Connotation, or how an object is pictured, is an active process in which the reader applies their knowledge based on rules the reader has learned (Crow 57). Connotation cannot live without convention, or the agreement about how we should respond to a sign (Crow 58).
I recently drove past this billboard and I was immediately taken by the image. The extreme close-up of the red eye initially drew my attention to this billboard. The open black space consuming the other side begged the question of what should/would fill it. I assumed in future weeks, more information would follow this creepy image. I also assumed this being the fall season, it must be an advertisement for something Halloween-related.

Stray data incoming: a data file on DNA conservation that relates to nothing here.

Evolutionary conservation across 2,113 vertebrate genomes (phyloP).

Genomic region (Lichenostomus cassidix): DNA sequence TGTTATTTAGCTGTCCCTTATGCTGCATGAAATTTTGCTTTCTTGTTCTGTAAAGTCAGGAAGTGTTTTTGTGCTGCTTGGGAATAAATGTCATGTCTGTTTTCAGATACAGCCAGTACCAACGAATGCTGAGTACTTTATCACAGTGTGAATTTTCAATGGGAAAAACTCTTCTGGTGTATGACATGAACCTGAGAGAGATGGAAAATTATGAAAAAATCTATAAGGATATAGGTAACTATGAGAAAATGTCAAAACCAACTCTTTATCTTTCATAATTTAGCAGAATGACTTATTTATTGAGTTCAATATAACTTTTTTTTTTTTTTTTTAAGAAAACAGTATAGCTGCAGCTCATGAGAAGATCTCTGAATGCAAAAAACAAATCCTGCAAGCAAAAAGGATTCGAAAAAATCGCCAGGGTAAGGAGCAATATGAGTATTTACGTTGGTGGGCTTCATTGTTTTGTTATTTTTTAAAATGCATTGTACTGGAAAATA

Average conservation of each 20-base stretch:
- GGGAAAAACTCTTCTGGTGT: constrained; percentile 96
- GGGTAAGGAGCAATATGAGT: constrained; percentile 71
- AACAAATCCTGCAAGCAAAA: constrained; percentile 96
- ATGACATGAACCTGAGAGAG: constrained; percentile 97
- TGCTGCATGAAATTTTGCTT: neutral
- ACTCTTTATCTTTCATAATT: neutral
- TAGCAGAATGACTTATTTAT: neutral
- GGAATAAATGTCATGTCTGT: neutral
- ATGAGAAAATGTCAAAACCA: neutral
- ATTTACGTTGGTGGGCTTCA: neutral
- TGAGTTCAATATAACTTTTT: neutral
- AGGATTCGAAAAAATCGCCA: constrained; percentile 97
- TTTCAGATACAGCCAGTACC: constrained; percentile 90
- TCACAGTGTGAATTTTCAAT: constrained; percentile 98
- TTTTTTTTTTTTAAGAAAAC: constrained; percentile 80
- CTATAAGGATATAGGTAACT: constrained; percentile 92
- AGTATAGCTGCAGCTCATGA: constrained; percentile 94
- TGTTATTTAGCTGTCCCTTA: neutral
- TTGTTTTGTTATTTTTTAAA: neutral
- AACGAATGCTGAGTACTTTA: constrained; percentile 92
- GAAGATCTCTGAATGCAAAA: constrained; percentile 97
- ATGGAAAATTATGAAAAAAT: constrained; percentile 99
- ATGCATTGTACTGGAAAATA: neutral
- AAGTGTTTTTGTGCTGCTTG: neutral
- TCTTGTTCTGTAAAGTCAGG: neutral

Connotation is highly arbitrary in that there is not one defined meaning to a symbol. Yet in this billboard, the advertisers are certainly attempting to lead the viewer in a particular direction with convention, or agreed ideas about darkness/evil/etcetera. The red eye, the dark, almost dirty, skin of the man, the swamp-like covering on his face…we all know these signs lend themselves to something evil and scary. The designer of this billboard is obviously using conventions our culture shares of these symbols.
This billboard is on the corner of a street I drive daily to get to my house, so the more I drove past and the black remained with no further information, the more I wanted to know what was coming. I totally fell for the hook and bait. Finally, one day the billboard changed, yet to my surprise, it only included a website address. Because I had spent weeks waiting for more information, the website piqued my interest and I had to check it out.
Because of the way this image was pictured (or its connotation) and because of our culture’s agreed ideas and symbols (or convention) of evil and darkness, my assumptions were correct. You can check out www.thevoodoobayou.com yourself.